On Saturdays and Sundays from 11:00 to 17:00, you can watch a demonstration of artisans at work.

Drum Museum(太鼓館)

You can see a fabulous collection of drums from Japan and all over the world. You can actually play the drums.



A long-established amusement park with a variety of attractions. Hanayashiki opened in 1853. Japan’s oldest roller coaster, built in 1953, is a popular attraction.

  • Address: 2-28-1 Asakusa, Taito-ku, Tokyo
  • Phone: +81-3-3842-8780
  • Hours: 10:00 – 18:00
  • Admission Fee: JPY500 (ages 7 to 12) / JPY1,000 (ages 13 to 64) / JPY500 (ages 65 and above) / Free (physically disabled person)
  • Free Ride Pass (Admission is not included): JPY2,000 (ages 6 and under) / JPY2,200 (ages 7 to 12) / JPY2,500 (ages 13 to 64) / JPY2,000 (ages 65 and above)
  • Official Website:

Asakusa Engei Hall(浅草演芸ホール)

Opened in 1964, this is one of the oldest rakugo (comic storytelling) venues in Asakusa. You can also enjoy a variety of performances, including manzai (a two-man comic act), mandan (stand-up comedy), magic tricks, acrobatics and impersonation. 

  • Address: 1-43-12 Asakusa, Taito-ku, Tokyo
  • Phone: +81-3-3841-6545
  • Hours: Day-time: 11:40 – 16:30 / Evening: 16:40 – 21:00
  • Admission Fee: JPY3,000 
  • Official Website (Japanese Only):


Sumida Park(隅田公園)

This park is a 1.3 km long park on the west bank of the Sumida River and upstream from Azuma Bridge. Cherry blossoms bloom in the spring provide a special attraction.  The park is also crowded in summer when crowds gather for popular firework displays.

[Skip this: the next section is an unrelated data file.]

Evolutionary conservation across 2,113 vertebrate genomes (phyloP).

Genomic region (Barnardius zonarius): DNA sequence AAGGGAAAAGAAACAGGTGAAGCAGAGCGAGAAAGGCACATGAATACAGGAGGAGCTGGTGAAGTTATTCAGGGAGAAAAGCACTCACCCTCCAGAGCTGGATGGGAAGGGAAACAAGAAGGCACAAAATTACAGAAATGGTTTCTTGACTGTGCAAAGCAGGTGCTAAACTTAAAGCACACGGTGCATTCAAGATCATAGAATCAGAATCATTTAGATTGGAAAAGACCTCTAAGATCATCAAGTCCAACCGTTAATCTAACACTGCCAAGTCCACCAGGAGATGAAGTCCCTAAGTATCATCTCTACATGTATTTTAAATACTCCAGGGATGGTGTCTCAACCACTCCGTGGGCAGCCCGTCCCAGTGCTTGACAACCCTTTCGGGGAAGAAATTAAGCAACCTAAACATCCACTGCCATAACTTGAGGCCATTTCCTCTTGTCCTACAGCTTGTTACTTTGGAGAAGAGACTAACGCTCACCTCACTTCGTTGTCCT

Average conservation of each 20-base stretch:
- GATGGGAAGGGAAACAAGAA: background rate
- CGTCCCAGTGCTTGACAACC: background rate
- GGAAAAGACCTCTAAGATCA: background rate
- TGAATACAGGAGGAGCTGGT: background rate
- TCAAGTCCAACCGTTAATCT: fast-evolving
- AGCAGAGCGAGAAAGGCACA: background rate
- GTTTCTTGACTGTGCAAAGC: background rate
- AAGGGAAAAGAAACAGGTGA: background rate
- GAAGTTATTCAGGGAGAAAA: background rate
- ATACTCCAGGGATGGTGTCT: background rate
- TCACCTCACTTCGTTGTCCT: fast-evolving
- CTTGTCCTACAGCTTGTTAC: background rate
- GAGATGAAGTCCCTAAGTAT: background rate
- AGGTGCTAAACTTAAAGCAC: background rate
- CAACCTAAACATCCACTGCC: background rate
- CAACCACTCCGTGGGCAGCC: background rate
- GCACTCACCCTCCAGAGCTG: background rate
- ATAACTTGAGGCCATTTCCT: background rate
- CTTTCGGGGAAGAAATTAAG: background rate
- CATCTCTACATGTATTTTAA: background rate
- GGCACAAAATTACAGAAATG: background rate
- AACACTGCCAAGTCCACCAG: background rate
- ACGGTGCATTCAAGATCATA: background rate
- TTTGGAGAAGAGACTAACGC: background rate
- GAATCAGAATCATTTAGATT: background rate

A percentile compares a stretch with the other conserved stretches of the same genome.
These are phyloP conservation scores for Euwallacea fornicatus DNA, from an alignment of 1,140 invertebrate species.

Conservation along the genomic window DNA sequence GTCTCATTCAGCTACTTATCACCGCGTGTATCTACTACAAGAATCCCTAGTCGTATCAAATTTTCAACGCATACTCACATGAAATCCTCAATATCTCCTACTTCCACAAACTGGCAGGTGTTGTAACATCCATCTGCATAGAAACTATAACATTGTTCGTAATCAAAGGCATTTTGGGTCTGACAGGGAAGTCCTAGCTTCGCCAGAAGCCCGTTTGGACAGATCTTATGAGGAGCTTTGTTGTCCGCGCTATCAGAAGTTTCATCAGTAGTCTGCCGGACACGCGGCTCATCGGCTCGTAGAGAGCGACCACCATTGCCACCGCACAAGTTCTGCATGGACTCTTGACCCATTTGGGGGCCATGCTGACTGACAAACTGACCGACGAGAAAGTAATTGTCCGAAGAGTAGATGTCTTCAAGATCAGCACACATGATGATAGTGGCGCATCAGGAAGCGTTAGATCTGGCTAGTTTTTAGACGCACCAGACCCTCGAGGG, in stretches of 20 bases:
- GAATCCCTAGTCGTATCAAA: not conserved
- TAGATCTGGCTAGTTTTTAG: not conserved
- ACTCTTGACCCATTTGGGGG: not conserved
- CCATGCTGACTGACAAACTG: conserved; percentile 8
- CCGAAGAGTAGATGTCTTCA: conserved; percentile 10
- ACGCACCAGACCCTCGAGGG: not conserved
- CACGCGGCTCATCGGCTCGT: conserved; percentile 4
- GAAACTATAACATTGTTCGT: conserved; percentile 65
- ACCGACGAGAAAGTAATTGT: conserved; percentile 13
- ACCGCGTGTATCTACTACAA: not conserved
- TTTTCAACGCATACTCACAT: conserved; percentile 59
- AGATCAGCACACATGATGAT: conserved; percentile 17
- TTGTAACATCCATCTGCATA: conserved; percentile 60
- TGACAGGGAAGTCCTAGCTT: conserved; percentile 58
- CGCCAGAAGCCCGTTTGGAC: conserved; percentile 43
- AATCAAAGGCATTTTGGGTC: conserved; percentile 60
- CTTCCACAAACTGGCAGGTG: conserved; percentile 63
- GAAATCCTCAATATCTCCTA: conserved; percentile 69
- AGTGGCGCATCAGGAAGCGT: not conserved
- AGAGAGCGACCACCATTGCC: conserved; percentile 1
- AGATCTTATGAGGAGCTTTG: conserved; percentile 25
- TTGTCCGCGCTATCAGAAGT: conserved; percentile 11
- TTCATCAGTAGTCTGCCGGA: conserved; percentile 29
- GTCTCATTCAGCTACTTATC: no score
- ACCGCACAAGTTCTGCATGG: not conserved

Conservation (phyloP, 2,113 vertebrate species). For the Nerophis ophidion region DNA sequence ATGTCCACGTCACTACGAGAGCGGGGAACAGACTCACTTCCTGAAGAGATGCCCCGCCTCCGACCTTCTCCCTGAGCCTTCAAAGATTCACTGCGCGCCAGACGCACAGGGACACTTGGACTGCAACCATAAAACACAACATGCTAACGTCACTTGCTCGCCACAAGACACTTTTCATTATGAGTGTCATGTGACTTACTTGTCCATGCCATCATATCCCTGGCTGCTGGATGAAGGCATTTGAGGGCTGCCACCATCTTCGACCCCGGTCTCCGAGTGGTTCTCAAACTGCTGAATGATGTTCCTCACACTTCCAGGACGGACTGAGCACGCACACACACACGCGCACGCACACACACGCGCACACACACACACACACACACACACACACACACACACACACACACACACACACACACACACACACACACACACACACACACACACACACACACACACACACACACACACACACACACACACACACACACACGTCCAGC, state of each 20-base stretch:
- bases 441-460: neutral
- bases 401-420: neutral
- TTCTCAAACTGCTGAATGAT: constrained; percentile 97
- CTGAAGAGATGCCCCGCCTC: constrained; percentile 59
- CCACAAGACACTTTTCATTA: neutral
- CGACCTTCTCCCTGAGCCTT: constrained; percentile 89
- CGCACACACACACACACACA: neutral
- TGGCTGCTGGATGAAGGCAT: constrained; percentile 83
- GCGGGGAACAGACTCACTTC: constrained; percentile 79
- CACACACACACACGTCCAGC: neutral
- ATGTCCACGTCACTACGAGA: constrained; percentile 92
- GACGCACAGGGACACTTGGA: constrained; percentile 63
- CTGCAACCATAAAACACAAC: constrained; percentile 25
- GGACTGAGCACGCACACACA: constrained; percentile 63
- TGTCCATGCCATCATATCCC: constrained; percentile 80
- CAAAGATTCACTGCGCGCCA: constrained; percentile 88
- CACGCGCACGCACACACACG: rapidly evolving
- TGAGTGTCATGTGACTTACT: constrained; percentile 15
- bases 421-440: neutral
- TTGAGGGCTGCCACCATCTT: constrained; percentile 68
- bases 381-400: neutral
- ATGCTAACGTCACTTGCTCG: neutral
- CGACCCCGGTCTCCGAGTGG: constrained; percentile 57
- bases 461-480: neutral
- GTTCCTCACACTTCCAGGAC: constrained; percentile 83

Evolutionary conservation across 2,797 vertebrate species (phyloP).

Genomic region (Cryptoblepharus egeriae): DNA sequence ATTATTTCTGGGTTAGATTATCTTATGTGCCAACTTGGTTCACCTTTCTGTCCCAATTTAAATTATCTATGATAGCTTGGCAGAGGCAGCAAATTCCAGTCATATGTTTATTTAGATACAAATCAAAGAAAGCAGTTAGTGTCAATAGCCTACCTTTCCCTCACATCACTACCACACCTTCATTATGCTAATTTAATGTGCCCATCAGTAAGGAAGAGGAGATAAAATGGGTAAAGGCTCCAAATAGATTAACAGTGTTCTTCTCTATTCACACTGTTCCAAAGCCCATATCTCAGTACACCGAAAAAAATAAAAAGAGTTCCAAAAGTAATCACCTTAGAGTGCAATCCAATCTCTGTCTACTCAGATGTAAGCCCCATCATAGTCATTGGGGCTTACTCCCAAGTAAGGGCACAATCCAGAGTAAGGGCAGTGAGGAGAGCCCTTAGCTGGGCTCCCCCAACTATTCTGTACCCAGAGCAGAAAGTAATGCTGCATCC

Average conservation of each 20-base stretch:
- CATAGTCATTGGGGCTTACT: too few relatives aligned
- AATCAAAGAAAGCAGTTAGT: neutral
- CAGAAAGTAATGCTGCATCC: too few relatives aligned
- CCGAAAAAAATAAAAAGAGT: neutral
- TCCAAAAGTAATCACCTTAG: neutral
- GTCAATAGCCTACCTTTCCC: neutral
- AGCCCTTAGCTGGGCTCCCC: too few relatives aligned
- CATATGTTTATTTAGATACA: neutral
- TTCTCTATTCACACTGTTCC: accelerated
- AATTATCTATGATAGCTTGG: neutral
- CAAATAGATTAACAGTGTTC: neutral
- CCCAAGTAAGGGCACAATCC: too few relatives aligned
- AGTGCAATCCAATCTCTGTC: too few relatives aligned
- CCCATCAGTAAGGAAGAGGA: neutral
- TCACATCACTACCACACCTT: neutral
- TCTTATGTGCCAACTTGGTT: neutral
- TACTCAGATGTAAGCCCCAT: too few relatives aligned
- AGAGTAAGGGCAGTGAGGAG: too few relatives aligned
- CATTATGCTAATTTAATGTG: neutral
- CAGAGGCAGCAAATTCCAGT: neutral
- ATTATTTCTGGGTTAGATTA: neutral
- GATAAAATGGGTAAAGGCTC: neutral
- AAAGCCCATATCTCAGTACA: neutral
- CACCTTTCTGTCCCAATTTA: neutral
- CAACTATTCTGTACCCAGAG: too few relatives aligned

The park is also popular as a view point for the Tokyo Skytree.

Address: 1-3 Mukojima, Sumida-ku, Tokyo

Food & Drink

Nakamise Street

The 250-meter long Nakamise Street stretches from the Kaminarimon Gate to the Hozomon Gate. The street is lined with 90 stores dating from the Edo period. 

Kimuraya Ningyo-yaki (木村屋人形焼本舗)

The shop is the originator of Ningyo-yaki (doll shaped sweets). There are four different shapes: pigeon, Kaminarimon (Thunder Gate), a five-storied pagoda, and Raijin-sama (thunder god). The shape of the Ningyo-yaki was designed by the founder who opened the shop in the Meiji era (1868-1912). We recommend that you visit the shop to see the craftsmen at work. 


This shop is famous for its Agemanju (sweet deep-fried cakes). This is a Japanese confectionery wrapped with koshian (sweetened red bean paste) in a crispy crust.

Asakusa Chochin Monaka(浅草ちょうちんもなか)

The shop sells ice cream monaka (bean jam filled wafer) in the image of the classical lantern in Kaminarimon. In addition to standard flavors such as vanilla, green tea and kinako (roasted soybean flour), there are seasonal flavors as well.


The shop sells Yomogi Dango (mugwort mochi) with red bean paste. It is perfect for a snack while strolling in Asakusa. The shop uses all domestic ingredients, including azuki beans, from Tokachi, Hokkaido. 

Souvenir Shop

Asakusa Takeya(浅草たけや)

The shop specializes in wooden chopsticks. Craftsmen make elaborate products from ebony and ironwood. Recommended for souvenirs.

Arai Bunsendo(荒井文扇堂)

The shop sells folding fans that are essential to Nihon Buyo (Japanese classical dance). The folding fans are useful in the hot season. Recommended for souvenirs.

You might also like